Why Rooming With Friends Isn't Always a Great Idea

You like your friends, and you spend a lot of time together. It seems natural that you'd make great roommates, right? Unfortunately, good friendships don't always translate into good living situations, and you should think carefully before moving in with your buddies - it could seriously damage your friendship.

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Don't Make Assumptions

A bad living situation can disrupt an otherwise peaceful life, and more often than not, a bad roommate can be a major factor in such a situation. Deciding who to live with is an important decision, and it's often assumed that living with people you already know and like negates any potential for a bad roommate situation.

It seems like a reasonable assumption. You get along with your friends so well, and spend so much time together. Living together will be easy! Plus, it will save time spent traveling to each other's houses. Unfortunately, living with friends isn't always a dream come true. Sometimes, living together can irreparably damage, and even end, friendships that were otherwise very strong.

Bad Roommates, Good Friends

The fact of living with others is that you're bound to disagree with and annoy each other from time to time. In some cases, these issues are relatively minor, and can be ignored or dealt with. But sometimes, serious conflicts arise between roommates. Maybe one person's standards of cleanliness are so low that it becomes unbearable for the other housemates. Or perhaps each roommate's different schedules and social priorities lead to tension over noise and privacy issues.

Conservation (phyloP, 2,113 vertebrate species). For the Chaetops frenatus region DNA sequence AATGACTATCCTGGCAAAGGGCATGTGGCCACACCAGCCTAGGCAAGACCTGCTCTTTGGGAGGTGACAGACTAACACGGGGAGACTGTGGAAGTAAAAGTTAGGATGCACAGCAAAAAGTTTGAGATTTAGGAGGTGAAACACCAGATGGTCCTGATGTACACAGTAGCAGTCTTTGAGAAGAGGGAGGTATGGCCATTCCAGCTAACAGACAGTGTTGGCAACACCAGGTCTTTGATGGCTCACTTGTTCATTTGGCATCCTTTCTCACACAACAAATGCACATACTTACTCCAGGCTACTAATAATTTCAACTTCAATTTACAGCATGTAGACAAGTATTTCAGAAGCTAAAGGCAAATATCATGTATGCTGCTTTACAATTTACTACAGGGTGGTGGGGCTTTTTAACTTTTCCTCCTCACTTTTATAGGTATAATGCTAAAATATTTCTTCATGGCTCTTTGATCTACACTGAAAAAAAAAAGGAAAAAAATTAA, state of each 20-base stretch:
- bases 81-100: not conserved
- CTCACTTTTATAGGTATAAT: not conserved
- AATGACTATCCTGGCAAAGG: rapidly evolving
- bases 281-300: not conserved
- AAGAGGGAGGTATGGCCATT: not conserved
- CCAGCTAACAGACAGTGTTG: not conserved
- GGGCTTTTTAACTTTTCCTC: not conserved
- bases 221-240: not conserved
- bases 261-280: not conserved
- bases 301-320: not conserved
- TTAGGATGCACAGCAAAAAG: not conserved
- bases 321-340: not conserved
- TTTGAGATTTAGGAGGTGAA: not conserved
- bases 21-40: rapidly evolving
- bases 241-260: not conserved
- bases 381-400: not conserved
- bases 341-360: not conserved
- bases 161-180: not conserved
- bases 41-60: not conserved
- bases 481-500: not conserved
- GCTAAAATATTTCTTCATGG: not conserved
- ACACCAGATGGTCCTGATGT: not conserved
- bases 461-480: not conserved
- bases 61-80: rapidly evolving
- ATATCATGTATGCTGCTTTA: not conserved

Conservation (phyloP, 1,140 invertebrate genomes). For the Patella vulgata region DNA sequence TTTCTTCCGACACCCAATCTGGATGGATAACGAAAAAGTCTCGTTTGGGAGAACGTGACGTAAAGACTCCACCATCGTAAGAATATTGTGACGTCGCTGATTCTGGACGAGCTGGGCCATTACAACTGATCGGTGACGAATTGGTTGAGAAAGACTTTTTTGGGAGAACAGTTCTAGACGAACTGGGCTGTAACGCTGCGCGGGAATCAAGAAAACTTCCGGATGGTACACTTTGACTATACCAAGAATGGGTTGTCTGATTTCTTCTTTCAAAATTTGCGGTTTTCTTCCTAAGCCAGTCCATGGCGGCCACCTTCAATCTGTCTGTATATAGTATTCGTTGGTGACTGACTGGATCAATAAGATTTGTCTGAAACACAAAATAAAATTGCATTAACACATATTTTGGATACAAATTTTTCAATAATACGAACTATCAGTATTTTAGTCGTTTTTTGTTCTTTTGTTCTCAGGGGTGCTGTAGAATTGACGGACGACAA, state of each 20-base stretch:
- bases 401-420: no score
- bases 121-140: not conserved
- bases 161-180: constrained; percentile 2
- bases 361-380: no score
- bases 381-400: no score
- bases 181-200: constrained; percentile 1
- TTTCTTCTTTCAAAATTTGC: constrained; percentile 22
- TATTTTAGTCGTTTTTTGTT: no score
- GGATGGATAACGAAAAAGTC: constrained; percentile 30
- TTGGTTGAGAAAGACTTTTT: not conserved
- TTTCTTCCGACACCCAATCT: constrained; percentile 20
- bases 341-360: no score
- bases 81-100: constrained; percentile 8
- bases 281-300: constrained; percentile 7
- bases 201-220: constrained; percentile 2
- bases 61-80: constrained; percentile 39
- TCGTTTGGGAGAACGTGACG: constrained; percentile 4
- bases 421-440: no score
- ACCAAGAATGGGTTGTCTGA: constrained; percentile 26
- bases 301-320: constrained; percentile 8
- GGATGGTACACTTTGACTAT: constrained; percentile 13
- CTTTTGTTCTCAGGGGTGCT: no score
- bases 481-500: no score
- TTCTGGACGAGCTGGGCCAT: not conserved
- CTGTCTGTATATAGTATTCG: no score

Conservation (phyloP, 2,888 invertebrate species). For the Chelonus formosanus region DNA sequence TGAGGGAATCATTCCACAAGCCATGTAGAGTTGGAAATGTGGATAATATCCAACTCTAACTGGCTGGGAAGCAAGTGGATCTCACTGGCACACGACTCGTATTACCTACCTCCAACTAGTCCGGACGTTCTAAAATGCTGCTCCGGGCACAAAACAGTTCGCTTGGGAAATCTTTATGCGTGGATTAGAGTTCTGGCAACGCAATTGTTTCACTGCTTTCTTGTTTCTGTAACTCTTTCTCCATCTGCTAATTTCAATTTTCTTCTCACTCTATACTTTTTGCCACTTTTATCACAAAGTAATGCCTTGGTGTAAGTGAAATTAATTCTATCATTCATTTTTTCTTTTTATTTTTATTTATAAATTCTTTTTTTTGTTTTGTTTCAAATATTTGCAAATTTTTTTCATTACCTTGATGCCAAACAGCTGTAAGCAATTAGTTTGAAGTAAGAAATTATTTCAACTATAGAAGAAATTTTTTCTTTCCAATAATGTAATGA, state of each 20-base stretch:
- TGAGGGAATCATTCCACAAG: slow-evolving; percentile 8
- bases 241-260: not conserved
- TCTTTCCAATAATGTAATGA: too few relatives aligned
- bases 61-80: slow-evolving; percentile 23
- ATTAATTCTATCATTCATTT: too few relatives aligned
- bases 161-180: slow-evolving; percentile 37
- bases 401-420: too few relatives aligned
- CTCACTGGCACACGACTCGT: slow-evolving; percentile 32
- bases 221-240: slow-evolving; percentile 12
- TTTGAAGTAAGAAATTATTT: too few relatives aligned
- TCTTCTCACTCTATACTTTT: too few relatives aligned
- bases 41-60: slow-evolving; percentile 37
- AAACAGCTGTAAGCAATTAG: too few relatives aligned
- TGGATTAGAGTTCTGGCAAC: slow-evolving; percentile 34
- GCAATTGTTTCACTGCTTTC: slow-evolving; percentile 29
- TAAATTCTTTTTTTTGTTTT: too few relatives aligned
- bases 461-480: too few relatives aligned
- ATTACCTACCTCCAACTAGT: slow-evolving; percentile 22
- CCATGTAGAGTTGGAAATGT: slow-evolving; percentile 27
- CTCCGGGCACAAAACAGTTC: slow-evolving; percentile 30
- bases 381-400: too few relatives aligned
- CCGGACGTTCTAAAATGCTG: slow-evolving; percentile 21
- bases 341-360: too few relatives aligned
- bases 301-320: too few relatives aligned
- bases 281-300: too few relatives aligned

This is why it isn't such a great idea to assume that living with friends will work out well. Getting along with someone outside of cohabitation is entirely different than getting along with that same person when you find out they don't pay rent on time or clean up after themselves. With a stranger or distant acquaintance, cohabitation doesn't come with the same stakes that it does with a friendship. Bad roommate situations are always stressful, and adding the stress of a damaged friendship on top of preexisting turmoil can make a bad situation even worse.

What to Think About

Of course, living with friends isn't necessarily a terrible idea. If your living styles are compatible, it can be a great situation. It's difficult to predict whether living with a friend will end up being a good or bad thing, but you can take a practical approach to assessing the situation before committing to anything. Here are a few points to consider:

  • Do you have similar schedules?
  • Are your standards of cleanliness the same?
  • Does your friend have a history of getting evicted or kicked out by landlords or roommates?
  • Do you feel comfortable confronting this friend about problems?
  • Does this friend respect your space and personal belongings? Or do they assume what is yours is also theirs?
  • Is there any history of tension in your friendship? Do you have any unresolved issues that might come up if problems relating to your home life boil over?
  • Can your friend afford rent and utilities?
  • Is your friend responsible and on-time with rent and bills?

You might think that the similarities between you and your friends will lead to a harmonious living situation, but that's not necessarily true.

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